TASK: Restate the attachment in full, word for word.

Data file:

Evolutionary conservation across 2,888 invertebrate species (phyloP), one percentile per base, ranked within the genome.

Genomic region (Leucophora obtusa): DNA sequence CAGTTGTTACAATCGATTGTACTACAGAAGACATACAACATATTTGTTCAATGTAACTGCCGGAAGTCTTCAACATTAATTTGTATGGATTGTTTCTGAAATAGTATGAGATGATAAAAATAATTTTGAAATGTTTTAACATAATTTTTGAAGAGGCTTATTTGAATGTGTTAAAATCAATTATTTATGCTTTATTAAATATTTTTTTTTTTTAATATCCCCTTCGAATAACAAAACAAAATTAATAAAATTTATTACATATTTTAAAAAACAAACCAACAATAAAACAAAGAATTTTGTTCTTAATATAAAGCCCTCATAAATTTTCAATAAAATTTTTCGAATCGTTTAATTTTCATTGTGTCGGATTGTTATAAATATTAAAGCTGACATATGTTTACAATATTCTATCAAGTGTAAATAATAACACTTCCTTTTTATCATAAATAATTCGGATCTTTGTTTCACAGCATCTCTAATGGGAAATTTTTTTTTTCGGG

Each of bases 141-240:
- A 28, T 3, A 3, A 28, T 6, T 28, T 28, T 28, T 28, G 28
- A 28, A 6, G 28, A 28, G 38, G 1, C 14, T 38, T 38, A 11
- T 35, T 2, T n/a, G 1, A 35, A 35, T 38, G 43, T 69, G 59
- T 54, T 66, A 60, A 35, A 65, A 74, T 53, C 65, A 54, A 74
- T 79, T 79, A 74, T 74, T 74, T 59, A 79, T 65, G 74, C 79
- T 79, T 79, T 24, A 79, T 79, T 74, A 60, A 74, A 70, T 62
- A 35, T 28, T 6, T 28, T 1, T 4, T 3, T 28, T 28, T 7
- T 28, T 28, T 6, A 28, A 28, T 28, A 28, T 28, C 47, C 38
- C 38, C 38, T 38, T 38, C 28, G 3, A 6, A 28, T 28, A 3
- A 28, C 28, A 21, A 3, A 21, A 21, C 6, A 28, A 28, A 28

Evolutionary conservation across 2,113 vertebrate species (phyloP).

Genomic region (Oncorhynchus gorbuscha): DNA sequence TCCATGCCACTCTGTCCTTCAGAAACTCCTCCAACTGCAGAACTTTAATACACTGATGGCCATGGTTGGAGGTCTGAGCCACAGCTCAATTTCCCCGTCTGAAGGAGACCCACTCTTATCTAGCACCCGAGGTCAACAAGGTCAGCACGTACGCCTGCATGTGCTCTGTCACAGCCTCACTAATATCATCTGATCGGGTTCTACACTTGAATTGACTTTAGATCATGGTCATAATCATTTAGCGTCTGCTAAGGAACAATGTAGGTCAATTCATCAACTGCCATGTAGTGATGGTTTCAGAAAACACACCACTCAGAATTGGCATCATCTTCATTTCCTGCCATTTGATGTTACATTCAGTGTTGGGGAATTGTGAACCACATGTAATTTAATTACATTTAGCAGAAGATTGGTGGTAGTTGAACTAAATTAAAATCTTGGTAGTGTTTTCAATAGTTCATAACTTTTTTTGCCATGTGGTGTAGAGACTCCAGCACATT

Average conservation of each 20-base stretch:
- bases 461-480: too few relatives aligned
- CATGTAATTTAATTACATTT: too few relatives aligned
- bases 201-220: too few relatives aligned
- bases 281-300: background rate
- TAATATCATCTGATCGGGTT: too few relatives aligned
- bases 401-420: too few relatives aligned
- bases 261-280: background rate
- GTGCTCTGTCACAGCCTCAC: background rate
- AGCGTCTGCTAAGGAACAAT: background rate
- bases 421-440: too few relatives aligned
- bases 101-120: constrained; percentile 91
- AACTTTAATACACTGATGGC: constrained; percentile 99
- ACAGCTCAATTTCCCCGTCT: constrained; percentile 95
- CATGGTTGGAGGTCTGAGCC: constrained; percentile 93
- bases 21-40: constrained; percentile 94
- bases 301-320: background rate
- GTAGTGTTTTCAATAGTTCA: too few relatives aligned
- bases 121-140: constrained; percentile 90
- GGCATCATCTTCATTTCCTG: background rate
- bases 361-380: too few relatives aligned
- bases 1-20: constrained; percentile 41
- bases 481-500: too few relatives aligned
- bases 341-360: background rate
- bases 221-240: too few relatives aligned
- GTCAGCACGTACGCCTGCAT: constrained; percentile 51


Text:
Evolutionary conservation across 2,888 invertebrate species (phyloP), one percentile per base, ranked within the genome.

Genomic region (Leucophora obtusa): DNA sequence CAGTTGTTACAATCGATTGTACTACAGAAGACATACAACATATTTGTTCAATGTAACTGCCGGAAGTCTTCAACATTAATTTGTATGGATTGTTTCTGAAATAGTATGAGATGATAAAAATAATTTTGAAATGTTTTAACATAATTTTTGAAGAGGCTTATTTGAATGTGTTAAAATCAATTATTTATGCTTTATTAAATATTTTTTTTTTTTAATATCCCCTTCGAATAACAAAACAAAATTAATAAAATTTATTACATATTTTAAAAAACAAACCAACAATAAAACAAAGAATTTTGTTCTTAATATAAAGCCCTCATAAATTTTCAATAAAATTTTTCGAATCGTTTAATTTTCATTGTGTCGGATTGTTATAAATATTAAAGCTGACATATGTTTACAATATTCTATCAAGTGTAAATAATAACACTTCCTTTTTATCATAAATAATTCGGATCTTTGTTTCACAGCATCTCTAATGGGAAATTTTTTTTTTCGGG

Each of bases 141-240:
- A 28, T 3, A 3, A 28, T 6, T 28, T 28, T 28, T 28, G 28
- A 28, A 6, G 28, A 28, G 38, G 1, C 14, T 38, T 38, A 11
- T 35, T 2, T n/a, G 1, A 35, A 35, T 38, G 43, T 69, G 59
- T 54, T 66, A 60, A 35, A 65, A 74, T 53, C 65, A 54, A 74
- T 79, T 79, A 74, T 74, T 74, T 59, A 79, T 65, G 74, C 79
- T 79, T 79, T 24, A 79, T 79, T 74, A 60, A 74, A 70, T 62
- A 35, T 28, T 6, T 28, T 1, T 4, T 3, T 28, T 28, T 7
- T 28, T 28, T 6, A 28, A 28, T 28, A 28, T 28, C 47, C 38
- C 38, C 38, T 38, T 38, C 28, G 3, A 6, A 28, T 28, A 3
- A 28, C 28, A 21, A 3, A 21, A 21, C 6, A 28, A 28, A 28

Evolutionary conservation across 2,113 vertebrate species (phyloP).

Genomic region (Oncorhynchus gorbuscha): DNA sequence TCCATGCCACTCTGTCCTTCAGAAACTCCTCCAACTGCAGAACTTTAATACACTGATGGCCATGGTTGGAGGTCTGAGCCACAGCTCAATTTCCCCGTCTGAAGGAGACCCACTCTTATCTAGCACCCGAGGTCAACAAGGTCAGCACGTACGCCTGCATGTGCTCTGTCACAGCCTCACTAATATCATCTGATCGGGTTCTACACTTGAATTGACTTTAGATCATGGTCATAATCATTTAGCGTCTGCTAAGGAACAATGTAGGTCAATTCATCAACTGCCATGTAGTGATGGTTTCAGAAAACACACCACTCAGAATTGGCATCATCTTCATTTCCTGCCATTTGATGTTACATTCAGTGTTGGGGAATTGTGAACCACATGTAATTTAATTACATTTAGCAGAAGATTGGTGGTAGTTGAACTAAATTAAAATCTTGGTAGTGTTTTCAATAGTTCATAACTTTTTTTGCCATGTGGTGTAGAGACTCCAGCACATT

Average conservation of each 20-base stretch:
- bases 461-480: too few relatives aligned
- CATGTAATTTAATTACATTT: too few relatives aligned
- bases 201-220: too few relatives aligned
- bases 281-300: background rate
- TAATATCATCTGATCGGGTT: too few relatives aligned
- bases 401-420: too few relatives aligned
- bases 261-280: background rate
- GTGCTCTGTCACAGCCTCAC: background rate
- AGCGTCTGCTAAGGAACAAT: background rate
- bases 421-440: too few relatives aligned
- bases 101-120: constrained; percentile 91
- AACTTTAATACACTGATGGC: constrained; percentile 99
- ACAGCTCAATTTCCCCGTCT: constrained; percentile 95
- CATGGTTGGAGGTCTGAGCC: constrained; percentile 93
- bases 21-40: constrained; percentile 94
- bases 301-320: background rate
- GTAGTGTTTTCAATAGTTCA: too few relatives aligned
- bases 121-140: constrained; percentile 90
- GGCATCATCTTCATTTCCTG: background rate
- bases 361-380: too few relatives aligned
- bases 1-20: constrained; percentile 41
- bases 481-500: too few relatives aligned
- bases 341-360: background rate
- bases 221-240: too few relatives aligned
- GTCAGCACGTACGCCTGCAT: constrained; percentile 51